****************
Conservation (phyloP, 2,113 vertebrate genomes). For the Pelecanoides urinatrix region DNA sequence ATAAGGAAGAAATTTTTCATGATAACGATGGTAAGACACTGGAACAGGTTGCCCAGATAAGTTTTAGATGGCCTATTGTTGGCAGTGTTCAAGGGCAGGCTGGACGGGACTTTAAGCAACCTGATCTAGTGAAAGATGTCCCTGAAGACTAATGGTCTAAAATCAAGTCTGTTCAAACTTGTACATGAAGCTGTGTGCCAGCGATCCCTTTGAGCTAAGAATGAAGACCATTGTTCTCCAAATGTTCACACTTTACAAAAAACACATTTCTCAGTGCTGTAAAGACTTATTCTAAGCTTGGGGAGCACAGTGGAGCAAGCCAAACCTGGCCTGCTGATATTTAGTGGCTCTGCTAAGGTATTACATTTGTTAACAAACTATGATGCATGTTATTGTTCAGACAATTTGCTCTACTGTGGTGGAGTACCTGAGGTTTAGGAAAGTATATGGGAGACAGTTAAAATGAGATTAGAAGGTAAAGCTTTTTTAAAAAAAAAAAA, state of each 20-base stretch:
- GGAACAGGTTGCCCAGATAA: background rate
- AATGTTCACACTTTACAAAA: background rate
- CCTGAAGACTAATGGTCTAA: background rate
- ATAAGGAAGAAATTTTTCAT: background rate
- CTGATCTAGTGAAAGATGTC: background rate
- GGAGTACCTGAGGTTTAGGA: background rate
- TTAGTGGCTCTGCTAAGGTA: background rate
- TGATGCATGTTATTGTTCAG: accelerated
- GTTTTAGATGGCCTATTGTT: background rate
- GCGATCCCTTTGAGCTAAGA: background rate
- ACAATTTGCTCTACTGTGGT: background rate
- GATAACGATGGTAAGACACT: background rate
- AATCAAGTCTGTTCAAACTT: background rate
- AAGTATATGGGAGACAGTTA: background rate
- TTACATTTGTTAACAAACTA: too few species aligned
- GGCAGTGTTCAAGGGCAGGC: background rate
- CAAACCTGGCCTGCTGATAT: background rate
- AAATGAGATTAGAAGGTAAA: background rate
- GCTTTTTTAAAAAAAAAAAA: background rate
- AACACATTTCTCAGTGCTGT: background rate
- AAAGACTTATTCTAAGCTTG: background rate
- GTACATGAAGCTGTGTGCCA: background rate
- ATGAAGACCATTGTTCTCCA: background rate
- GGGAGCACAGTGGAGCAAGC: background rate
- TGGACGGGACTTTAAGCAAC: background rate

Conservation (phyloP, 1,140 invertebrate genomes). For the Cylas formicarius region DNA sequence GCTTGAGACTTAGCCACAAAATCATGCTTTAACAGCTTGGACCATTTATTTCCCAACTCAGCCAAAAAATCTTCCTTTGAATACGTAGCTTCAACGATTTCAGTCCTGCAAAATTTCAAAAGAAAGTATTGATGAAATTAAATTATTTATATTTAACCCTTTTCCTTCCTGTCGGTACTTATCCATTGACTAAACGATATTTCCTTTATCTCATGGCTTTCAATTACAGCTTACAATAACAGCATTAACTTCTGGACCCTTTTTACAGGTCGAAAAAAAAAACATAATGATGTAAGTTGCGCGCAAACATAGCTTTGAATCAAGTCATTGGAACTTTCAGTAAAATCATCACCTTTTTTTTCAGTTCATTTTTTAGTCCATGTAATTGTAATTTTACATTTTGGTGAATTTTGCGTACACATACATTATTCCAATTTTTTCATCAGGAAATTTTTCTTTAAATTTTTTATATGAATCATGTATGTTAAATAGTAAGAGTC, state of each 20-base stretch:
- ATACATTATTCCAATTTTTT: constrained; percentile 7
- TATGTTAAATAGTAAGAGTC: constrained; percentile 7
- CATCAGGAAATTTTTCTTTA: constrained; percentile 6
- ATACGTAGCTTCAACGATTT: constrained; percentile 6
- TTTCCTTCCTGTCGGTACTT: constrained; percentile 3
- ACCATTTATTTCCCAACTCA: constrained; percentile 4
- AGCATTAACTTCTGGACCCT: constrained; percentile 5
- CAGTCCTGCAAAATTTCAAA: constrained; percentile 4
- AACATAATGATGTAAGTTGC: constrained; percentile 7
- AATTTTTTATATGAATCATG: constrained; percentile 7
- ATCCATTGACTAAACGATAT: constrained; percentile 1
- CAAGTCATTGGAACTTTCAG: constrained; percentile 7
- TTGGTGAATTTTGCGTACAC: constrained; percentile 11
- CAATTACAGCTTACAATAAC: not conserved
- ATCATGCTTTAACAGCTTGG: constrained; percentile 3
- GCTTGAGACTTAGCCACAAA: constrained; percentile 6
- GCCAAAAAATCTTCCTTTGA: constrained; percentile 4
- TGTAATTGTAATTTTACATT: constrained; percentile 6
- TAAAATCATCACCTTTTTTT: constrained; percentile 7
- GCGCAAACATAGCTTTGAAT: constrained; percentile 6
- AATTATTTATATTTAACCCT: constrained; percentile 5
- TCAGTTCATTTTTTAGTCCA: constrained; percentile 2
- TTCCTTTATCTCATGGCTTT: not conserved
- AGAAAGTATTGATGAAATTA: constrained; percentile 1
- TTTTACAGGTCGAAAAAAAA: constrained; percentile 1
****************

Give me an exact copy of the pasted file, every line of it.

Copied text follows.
Conservation (phyloP, 2,113 vertebrate genomes). For the Pelecanoides urinatrix region DNA sequence ATAAGGAAGAAATTTTTCATGATAACGATGGTAAGACACTGGAACAGGTTGCCCAGATAAGTTTTAGATGGCCTATTGTTGGCAGTGTTCAAGGGCAGGCTGGACGGGACTTTAAGCAACCTGATCTAGTGAAAGATGTCCCTGAAGACTAATGGTCTAAAATCAAGTCTGTTCAAACTTGTACATGAAGCTGTGTGCCAGCGATCCCTTTGAGCTAAGAATGAAGACCATTGTTCTCCAAATGTTCACACTTTACAAAAAACACATTTCTCAGTGCTGTAAAGACTTATTCTAAGCTTGGGGAGCACAGTGGAGCAAGCCAAACCTGGCCTGCTGATATTTAGTGGCTCTGCTAAGGTATTACATTTGTTAACAAACTATGATGCATGTTATTGTTCAGACAATTTGCTCTACTGTGGTGGAGTACCTGAGGTTTAGGAAAGTATATGGGAGACAGTTAAAATGAGATTAGAAGGTAAAGCTTTTTTAAAAAAAAAAAA, state of each 20-base stretch:
- GGAACAGGTTGCCCAGATAA: background rate
- AATGTTCACACTTTACAAAA: background rate
- CCTGAAGACTAATGGTCTAA: background rate
- ATAAGGAAGAAATTTTTCAT: background rate
- CTGATCTAGTGAAAGATGTC: background rate
- GGAGTACCTGAGGTTTAGGA: background rate
- TTAGTGGCTCTGCTAAGGTA: background rate
- TGATGCATGTTATTGTTCAG: accelerated
- GTTTTAGATGGCCTATTGTT: background rate
- GCGATCCCTTTGAGCTAAGA: background rate
- ACAATTTGCTCTACTGTGGT: background rate
- GATAACGATGGTAAGACACT: background rate
- AATCAAGTCTGTTCAAACTT: background rate
- AAGTATATGGGAGACAGTTA: background rate
- TTACATTTGTTAACAAACTA: too few species aligned
- GGCAGTGTTCAAGGGCAGGC: background rate
- CAAACCTGGCCTGCTGATAT: background rate
- AAATGAGATTAGAAGGTAAA: background rate
- GCTTTTTTAAAAAAAAAAAA: background rate
- AACACATTTCTCAGTGCTGT: background rate
- AAAGACTTATTCTAAGCTTG: background rate
- GTACATGAAGCTGTGTGCCA: background rate
- ATGAAGACCATTGTTCTCCA: background rate
- GGGAGCACAGTGGAGCAAGC: background rate
- TGGACGGGACTTTAAGCAAC: background rate

Conservation (phyloP, 1,140 invertebrate genomes). For the Cylas formicarius region DNA sequence GCTTGAGACTTAGCCACAAAATCATGCTTTAACAGCTTGGACCATTTATTTCCCAACTCAGCCAAAAAATCTTCCTTTGAATACGTAGCTTCAACGATTTCAGTCCTGCAAAATTTCAAAAGAAAGTATTGATGAAATTAAATTATTTATATTTAACCCTTTTCCTTCCTGTCGGTACTTATCCATTGACTAAACGATATTTCCTTTATCTCATGGCTTTCAATTACAGCTTACAATAACAGCATTAACTTCTGGACCCTTTTTACAGGTCGAAAAAAAAAACATAATGATGTAAGTTGCGCGCAAACATAGCTTTGAATCAAGTCATTGGAACTTTCAGTAAAATCATCACCTTTTTTTTCAGTTCATTTTTTAGTCCATGTAATTGTAATTTTACATTTTGGTGAATTTTGCGTACACATACATTATTCCAATTTTTTCATCAGGAAATTTTTCTTTAAATTTTTTATATGAATCATGTATGTTAAATAGTAAGAGTC, state of each 20-base stretch:
- ATACATTATTCCAATTTTTT: constrained; percentile 7
- TATGTTAAATAGTAAGAGTC: constrained; percentile 7
- CATCAGGAAATTTTTCTTTA: constrained; percentile 6
- ATACGTAGCTTCAACGATTT: constrained; percentile 6
- TTTCCTTCCTGTCGGTACTT: constrained; percentile 3
- ACCATTTATTTCCCAACTCA: constrained; percentile 4
- AGCATTAACTTCTGGACCCT: constrained; percentile 5
- CAGTCCTGCAAAATTTCAAA: constrained; percentile 4
- AACATAATGATGTAAGTTGC: constrained; percentile 7
- AATTTTTTATATGAATCATG: constrained; percentile 7
- ATCCATTGACTAAACGATAT: constrained; percentile 1
- CAAGTCATTGGAACTTTCAG: constrained; percentile 7
- TTGGTGAATTTTGCGTACAC: constrained; percentile 11
- CAATTACAGCTTACAATAAC: not conserved
- ATCATGCTTTAACAGCTTGG: constrained; percentile 3
- GCTTGAGACTTAGCCACAAA: constrained; percentile 6
- GCCAAAAAATCTTCCTTTGA: constrained; percentile 4
- TGTAATTGTAATTTTACATT: constrained; percentile 6
- TAAAATCATCACCTTTTTTT: constrained; percentile 7
- GCGCAAACATAGCTTTGAAT: constrained; percentile 6
- AATTATTTATATTTAACCCT: constrained; percentile 5
- TCAGTTCATTTTTTAGTCCA: constrained; percentile 2
- TTCCTTTATCTCATGGCTTT: not conserved
- AGAAAGTATTGATGAAATTA: constrained; percentile 1
- TTTTACAGGTCGAAAAAAAA: constrained; percentile 1